The Holloways - Sinners and Winners
Alex Skinner 06/01/2009
The Holloways: are they just a band or are they social commentators? Or a rag tag band who are also social commentators? Let's Ponder that question, shall we?
The Holloways hit out at some little things in society that bother them. Wait! There is a difference, these rogues achieve this with an upbeat musical meleé in the style of nu-wave Dexys Midnight Runners, on happy pills.
Sinners and Winners gets the E.P underway with an annoying opening monologue. 'You could shop at Sainsbury's / Why? / Because it makes life taste better'. Immediately, it annoys the hell out of me before the track even kicks fully in.
Sinners and Winners is average at best as it attempts to analyze things with no real relevance. I don't share their vision of what society is to them. The chorus goes something a little like this: “All these cats got their kittens on celery / while all these twats got their mittens on the treasury”.(If anyone knows what this means let me know. In fact, don't bother, I'm not interested in the slightest.)
It's far removed from their cheeky pop-centric tune 'Generator', where they received fine recognition. The tune has their simplistic guitar pop charm yet they cannot escape their lyrical failings: that reside in the realms of cringe worthy naivety: “Coming out of Topshop/ Girl with a mop top/ Cheeky little boob tube/ You Tube lover”. Frightening.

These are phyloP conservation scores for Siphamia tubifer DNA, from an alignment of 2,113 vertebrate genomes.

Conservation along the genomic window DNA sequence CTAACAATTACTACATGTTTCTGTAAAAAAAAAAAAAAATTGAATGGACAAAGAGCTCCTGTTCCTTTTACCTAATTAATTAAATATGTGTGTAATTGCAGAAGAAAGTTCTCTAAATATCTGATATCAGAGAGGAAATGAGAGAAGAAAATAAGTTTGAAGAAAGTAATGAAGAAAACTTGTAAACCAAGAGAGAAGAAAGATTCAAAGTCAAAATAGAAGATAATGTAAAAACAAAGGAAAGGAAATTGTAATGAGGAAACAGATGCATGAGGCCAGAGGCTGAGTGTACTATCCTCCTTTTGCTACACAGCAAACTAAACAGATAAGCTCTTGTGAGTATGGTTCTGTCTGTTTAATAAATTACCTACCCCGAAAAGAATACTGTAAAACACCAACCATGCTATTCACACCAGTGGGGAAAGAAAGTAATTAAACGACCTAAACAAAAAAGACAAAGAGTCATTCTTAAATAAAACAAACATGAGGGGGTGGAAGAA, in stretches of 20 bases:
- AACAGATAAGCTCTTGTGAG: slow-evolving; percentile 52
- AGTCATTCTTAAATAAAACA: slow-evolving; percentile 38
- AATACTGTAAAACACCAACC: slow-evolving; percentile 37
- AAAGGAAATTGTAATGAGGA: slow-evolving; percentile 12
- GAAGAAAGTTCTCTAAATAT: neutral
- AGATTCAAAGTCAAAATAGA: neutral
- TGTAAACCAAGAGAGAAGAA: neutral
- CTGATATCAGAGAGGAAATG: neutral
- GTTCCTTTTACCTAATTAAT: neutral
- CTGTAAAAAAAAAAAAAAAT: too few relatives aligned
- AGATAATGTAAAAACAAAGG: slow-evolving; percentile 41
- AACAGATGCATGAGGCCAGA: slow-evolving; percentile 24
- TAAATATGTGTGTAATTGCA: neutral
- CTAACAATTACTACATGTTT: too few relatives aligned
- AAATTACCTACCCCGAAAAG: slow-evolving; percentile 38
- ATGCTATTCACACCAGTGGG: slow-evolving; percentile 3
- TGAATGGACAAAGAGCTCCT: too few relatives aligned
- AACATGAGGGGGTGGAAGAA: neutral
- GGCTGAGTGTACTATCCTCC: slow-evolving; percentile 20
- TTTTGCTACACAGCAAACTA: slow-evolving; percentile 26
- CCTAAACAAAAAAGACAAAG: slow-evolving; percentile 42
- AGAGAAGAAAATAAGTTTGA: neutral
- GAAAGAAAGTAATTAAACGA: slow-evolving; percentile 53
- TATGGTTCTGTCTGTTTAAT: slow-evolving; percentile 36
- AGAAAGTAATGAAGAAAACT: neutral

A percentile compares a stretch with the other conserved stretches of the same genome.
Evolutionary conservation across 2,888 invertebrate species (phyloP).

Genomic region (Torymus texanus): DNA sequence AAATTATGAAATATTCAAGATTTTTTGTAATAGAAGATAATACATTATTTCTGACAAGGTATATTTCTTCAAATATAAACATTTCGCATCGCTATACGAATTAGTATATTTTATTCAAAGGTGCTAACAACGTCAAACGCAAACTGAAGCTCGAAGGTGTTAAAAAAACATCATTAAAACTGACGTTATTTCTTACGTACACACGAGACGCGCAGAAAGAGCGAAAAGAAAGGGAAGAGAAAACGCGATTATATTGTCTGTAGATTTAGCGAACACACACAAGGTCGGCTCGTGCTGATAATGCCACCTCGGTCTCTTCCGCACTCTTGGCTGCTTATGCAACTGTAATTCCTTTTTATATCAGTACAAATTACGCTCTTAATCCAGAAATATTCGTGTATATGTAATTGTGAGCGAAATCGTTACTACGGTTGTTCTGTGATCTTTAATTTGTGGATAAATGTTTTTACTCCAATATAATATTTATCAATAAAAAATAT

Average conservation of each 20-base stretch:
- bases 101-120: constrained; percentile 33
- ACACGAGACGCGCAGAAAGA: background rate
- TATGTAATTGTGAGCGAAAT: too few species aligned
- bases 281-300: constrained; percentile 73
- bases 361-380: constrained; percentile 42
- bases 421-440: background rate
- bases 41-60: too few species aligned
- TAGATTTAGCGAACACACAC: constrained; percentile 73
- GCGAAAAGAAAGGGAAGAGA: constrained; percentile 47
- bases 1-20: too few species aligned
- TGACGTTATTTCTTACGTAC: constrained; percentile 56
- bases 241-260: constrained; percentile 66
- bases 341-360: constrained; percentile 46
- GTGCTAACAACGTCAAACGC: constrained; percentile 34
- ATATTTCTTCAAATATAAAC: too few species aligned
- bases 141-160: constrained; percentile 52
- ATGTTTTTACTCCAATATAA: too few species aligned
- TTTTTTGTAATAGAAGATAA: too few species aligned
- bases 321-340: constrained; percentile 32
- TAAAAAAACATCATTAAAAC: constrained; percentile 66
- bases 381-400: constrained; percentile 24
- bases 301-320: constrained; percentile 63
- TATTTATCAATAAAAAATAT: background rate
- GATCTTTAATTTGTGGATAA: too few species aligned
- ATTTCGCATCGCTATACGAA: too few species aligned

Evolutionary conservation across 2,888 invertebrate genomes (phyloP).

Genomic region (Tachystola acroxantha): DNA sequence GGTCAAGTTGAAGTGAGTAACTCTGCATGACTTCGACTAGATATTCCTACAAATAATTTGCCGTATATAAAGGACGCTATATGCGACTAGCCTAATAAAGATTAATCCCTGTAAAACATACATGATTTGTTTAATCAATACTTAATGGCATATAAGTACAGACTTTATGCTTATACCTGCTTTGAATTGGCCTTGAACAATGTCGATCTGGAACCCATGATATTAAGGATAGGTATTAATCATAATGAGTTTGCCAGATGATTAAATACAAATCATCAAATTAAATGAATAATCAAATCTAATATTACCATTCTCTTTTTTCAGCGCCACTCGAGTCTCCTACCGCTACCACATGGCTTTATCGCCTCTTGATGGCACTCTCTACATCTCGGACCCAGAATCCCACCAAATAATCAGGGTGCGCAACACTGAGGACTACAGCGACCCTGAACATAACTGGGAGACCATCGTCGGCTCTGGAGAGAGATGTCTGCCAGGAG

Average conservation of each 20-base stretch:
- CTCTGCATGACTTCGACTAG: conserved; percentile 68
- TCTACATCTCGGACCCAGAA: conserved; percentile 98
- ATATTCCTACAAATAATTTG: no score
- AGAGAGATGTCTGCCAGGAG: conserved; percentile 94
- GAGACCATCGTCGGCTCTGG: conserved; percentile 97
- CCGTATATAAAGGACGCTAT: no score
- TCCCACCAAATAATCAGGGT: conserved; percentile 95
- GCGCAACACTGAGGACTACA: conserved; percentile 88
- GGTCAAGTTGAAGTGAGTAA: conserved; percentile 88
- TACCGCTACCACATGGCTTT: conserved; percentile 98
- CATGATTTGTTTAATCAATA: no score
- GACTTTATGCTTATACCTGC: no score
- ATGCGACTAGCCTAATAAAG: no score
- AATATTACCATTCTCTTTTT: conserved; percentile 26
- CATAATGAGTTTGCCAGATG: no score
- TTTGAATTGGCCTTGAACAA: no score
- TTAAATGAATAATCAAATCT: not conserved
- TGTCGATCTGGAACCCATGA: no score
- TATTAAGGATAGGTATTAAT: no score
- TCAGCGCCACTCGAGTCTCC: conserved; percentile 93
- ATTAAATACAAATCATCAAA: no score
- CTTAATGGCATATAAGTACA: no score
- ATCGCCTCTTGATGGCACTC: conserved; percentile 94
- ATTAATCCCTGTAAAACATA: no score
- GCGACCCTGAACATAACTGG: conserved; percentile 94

'P.S.B.' (Public Service Broadcasting) is more cultual commentary as their view of television in their own finagled, guitar-pop way. TAKE THAT people who watch Trisha! Whilst
posing the question:"Just how low this country can go?" Edgy.
Following this is 'Kill Each Day', which the best track on the E.P It shows an array of delicate majesty that is absent elsewhere. The correct formula has been found finally, but is only utlised on this track alone. Very nice.
The last track 'Forever' is a belligerent, soppy ballad-type song. It is easily forgotten, all with a generic orchestral strings build-up. Painstaking. The Holloways clearly need to get away from their debut album 'So This Is Great Britain?' and spread their chirpy, cheeky chap wings.